I came up with an idea for a date yesterday, but this morning, I felt unsure. I had something I needed to do this afternoon. As if placating a reluctant child, I talked up the date to my inner artist. “It will be fun, right? We can do this and I can take care of that, deal?” No deal. This morning I checked the Connect2Culture Facebook page, scrolling through art opportunities available in Joplin today. One grabbed my attention. Titled Family Secrets: The Storytelling Artwork of Steve Head, this exhibit was featured at Joplin Avenue Coffee Company downtown. 

I was immediately intrigued. Steve and I are Facebook friends and we play Words with Friends together online. I’ve never met Steve but I feel like I know him because of our connection. I kept that idea foremost in my mind for my afternoon outing. 

And then the magic happened, as has been the case the past three weeks. After considering the exhibit as a possibility for my date with myself, I read the chapter for Week Three in The Artist’s Way, Recovering a Sense of Power. Julia immediately goes into the emotion of Anger (I want to explore this further before sharing) and the wonders of Synchronicity. I live with constant synchronicities, otherwise known as coincidences. Today was synchronous! I’ve written before and will again about how these amazing events guide my journey. 

The last emotion Julia wrote about was Shame. She says, “Those of us who get bogged down by fear before action are usually being sabotaged by an older enemy: shame.” She goes on to say that making art may feel a lot like telling a family secret. Wait a minute.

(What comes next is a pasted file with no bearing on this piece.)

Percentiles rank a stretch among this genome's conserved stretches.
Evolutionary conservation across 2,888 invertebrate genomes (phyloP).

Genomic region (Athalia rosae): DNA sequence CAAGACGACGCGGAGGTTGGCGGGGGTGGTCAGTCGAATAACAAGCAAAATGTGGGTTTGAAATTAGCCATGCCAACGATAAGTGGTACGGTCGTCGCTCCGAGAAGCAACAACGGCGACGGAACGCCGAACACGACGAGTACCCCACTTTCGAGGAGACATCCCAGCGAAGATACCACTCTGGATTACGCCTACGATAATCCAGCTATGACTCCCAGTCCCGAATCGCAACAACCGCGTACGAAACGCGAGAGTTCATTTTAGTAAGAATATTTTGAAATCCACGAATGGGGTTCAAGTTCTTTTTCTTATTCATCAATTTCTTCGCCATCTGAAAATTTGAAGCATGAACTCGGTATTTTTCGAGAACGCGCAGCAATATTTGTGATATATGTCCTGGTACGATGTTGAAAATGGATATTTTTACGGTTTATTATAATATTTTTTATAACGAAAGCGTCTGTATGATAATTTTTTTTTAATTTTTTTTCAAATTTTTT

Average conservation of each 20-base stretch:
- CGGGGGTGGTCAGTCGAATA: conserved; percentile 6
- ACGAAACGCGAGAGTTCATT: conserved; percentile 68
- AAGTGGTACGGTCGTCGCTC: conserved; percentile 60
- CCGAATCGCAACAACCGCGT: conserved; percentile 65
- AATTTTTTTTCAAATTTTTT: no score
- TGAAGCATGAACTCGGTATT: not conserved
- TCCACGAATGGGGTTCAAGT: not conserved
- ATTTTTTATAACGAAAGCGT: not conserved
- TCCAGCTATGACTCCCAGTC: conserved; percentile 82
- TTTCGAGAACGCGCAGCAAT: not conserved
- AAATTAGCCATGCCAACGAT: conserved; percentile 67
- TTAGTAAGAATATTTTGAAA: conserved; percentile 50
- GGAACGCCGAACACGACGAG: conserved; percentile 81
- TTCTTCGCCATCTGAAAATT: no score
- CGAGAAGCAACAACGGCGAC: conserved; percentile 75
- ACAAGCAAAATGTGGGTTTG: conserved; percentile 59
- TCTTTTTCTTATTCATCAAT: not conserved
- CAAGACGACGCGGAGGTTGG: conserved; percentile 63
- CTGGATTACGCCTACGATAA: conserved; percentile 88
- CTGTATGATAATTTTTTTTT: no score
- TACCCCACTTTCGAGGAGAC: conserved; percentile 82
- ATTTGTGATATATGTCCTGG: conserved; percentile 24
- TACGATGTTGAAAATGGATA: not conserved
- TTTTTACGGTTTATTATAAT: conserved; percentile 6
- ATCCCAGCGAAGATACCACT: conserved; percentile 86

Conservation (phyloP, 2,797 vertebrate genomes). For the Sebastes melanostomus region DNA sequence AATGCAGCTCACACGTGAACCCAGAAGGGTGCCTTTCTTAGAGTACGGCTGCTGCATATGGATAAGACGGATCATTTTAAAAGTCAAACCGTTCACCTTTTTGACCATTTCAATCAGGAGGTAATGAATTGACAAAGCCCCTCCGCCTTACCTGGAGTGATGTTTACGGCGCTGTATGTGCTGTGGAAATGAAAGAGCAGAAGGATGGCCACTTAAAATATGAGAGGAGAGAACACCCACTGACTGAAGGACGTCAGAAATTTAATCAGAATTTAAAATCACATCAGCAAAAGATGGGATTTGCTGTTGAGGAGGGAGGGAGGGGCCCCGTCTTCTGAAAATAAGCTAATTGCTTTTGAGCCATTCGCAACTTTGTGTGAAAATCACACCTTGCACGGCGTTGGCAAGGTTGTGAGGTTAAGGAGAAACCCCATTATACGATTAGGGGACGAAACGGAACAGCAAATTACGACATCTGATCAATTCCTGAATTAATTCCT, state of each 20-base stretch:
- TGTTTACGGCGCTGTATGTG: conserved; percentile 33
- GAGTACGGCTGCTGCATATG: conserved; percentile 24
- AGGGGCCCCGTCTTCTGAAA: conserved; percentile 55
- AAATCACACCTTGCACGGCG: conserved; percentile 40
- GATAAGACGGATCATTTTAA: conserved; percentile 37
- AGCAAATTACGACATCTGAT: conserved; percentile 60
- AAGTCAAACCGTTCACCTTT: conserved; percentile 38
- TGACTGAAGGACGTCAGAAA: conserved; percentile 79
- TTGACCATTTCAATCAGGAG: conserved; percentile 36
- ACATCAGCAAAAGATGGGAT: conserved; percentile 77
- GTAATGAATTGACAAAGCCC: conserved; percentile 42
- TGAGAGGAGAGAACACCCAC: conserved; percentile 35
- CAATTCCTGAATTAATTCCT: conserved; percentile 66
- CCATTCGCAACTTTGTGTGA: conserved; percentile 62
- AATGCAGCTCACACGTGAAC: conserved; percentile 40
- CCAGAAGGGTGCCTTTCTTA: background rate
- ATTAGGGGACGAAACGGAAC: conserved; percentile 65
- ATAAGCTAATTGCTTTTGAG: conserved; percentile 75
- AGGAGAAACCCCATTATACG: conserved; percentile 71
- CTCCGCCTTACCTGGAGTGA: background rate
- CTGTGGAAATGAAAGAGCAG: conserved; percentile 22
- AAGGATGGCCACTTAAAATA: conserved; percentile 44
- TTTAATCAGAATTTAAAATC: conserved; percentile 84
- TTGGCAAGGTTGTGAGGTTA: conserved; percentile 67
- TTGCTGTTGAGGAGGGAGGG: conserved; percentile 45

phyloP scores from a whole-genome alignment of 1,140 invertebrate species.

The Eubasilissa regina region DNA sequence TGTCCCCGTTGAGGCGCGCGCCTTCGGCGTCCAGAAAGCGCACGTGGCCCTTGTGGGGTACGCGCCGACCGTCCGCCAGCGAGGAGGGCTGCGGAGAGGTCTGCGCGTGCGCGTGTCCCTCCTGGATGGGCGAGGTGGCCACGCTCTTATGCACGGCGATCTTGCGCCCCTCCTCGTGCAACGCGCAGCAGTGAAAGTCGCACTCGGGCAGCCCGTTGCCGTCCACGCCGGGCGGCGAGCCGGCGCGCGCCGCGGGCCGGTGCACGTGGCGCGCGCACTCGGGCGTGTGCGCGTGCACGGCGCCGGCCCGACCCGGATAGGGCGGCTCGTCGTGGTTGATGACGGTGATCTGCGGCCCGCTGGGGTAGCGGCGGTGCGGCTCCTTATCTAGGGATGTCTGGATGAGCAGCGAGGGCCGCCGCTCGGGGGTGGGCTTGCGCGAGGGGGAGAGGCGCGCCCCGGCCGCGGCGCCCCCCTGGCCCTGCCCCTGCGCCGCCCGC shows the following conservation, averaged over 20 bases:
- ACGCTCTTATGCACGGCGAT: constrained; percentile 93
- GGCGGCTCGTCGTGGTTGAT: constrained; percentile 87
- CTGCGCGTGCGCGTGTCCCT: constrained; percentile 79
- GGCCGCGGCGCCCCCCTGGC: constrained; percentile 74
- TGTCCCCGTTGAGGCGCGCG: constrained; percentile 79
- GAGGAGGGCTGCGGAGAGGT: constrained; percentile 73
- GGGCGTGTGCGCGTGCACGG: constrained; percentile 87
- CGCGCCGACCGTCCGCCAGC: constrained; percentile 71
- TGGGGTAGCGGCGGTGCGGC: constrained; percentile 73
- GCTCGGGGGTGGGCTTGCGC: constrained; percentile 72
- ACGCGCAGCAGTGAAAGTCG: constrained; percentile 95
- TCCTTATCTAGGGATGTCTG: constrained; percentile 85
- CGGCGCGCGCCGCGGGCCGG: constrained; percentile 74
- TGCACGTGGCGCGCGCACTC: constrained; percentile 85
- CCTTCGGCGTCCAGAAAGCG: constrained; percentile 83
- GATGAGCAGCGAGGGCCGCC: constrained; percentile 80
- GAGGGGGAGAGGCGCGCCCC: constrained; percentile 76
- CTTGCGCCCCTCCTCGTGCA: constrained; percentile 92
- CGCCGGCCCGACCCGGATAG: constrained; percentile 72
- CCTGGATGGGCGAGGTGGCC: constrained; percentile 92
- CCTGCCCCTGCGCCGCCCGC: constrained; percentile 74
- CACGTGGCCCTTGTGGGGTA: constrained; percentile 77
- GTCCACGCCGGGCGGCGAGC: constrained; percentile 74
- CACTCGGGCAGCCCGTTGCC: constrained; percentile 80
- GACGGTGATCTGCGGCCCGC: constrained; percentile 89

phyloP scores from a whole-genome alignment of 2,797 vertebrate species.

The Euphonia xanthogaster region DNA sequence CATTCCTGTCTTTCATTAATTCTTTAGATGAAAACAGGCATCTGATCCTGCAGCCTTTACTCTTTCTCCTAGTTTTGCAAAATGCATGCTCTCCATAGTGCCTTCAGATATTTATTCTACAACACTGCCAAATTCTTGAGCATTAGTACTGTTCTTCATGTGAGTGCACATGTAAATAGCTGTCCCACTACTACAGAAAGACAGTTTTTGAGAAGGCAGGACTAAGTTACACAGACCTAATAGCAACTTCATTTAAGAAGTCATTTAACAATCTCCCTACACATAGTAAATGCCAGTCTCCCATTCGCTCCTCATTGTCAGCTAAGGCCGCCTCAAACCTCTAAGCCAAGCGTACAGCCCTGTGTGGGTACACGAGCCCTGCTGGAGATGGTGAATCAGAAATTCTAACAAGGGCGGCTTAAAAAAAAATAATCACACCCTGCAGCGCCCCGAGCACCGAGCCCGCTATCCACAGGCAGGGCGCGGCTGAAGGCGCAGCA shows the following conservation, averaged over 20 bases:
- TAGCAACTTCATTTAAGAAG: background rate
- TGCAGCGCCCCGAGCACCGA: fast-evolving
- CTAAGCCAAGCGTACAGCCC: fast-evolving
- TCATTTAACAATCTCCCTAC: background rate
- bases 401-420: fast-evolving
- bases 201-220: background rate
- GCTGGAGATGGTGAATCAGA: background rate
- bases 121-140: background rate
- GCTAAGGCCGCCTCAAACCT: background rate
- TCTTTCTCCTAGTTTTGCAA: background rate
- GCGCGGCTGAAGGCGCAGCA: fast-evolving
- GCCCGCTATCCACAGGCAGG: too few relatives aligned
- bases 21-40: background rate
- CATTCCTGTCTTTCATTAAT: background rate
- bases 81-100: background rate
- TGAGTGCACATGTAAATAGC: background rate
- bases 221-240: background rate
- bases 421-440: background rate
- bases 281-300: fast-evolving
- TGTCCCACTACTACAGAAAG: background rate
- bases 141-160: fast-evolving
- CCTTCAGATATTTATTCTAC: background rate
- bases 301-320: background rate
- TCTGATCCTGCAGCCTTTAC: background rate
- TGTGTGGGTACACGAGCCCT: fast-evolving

Back I went to the info about Steve Head’s exhibit, Family Secrets. I opened a link and read more. Steve shares that his show features work about his own family and childhood. He tells his story through the use of mixed media and digital collage that incorporates vintage black and white photos of his family. Steve’s family history has members who suffered from poverty, alcoholism and mental illness. 

Steve wrote that for most of his life he carried a huge void in his heart, where love and nurturing during his childhood should have been. And a soul full of SHAME for who he thought he was and what happened to him in his family. His healing came as he acknowledged the shame and overcame it. His art, now on exhibit, allowed him to bring the pain he experienced into the light. Reading that, seeing that it dealt with shame, I knew the exhibit was my destination for the afternoon. 

They were beautiful, the pieces of art, and poignant. Joplin Avenue Coffee Company was strangely quiet when I arrived, although it filled up as I was leaving. I had time to savor a cup of hot tea while I studied the displayed works of art. I asked Steve’s permission, via messaging, to take pics of his art and write about his exhibit in my blog. He graciously granted it. I have those pics interspersed throughout the post. 

His piece Lost and Found tells the story of his grandmother, Mary. I stood before it the longest, looking at the collage and reading her story on the card below. It is a sad tale. Steve doesn’t try to hide that. Instead he gently sheds light on her story, one of a painful life that ended in an Oklahoma mental hospital. Mary’s journey was shrouded, until Steve uncovered it. Redemption for both of them comes through his marvelous creative expression. 

I was contemplative as I drove away. My family did not shame me. The shame I felt as a young child arose around my nighttime fears, and the fact that my crying at night disturbed my parents. I’m the one who decided that my tears bothered my mom and dad. I chose not to cry anymore. The shame I’ve felt my whole life around weeping is because I didn’t want to bother anyone. 

I spoke aloud in the car, “Little Cindy…Little One…it’s okay…” That’s all I managed to say before emotion closed off my throat. But I sent the four year old within soundless words of love and grace and acceptance. At last I finished with a whisper, “…it’s okay to cry. There’s no shame in being afraid. You can cry and it won’t bother anyone.” I know she was listening. 

Steve’s exhibit, Family Secrets, is on display at Joplin Avenue Coffee Company until Novembet 29. He has art at Spiva Center for the Arts as well and at Rose Gallery on N Range Line. Many pieces are for sale. Check out his art and future events at and stop by the coffee shop this Tuesday morning, 9:00-10:30, for an artist talk and meet and greet.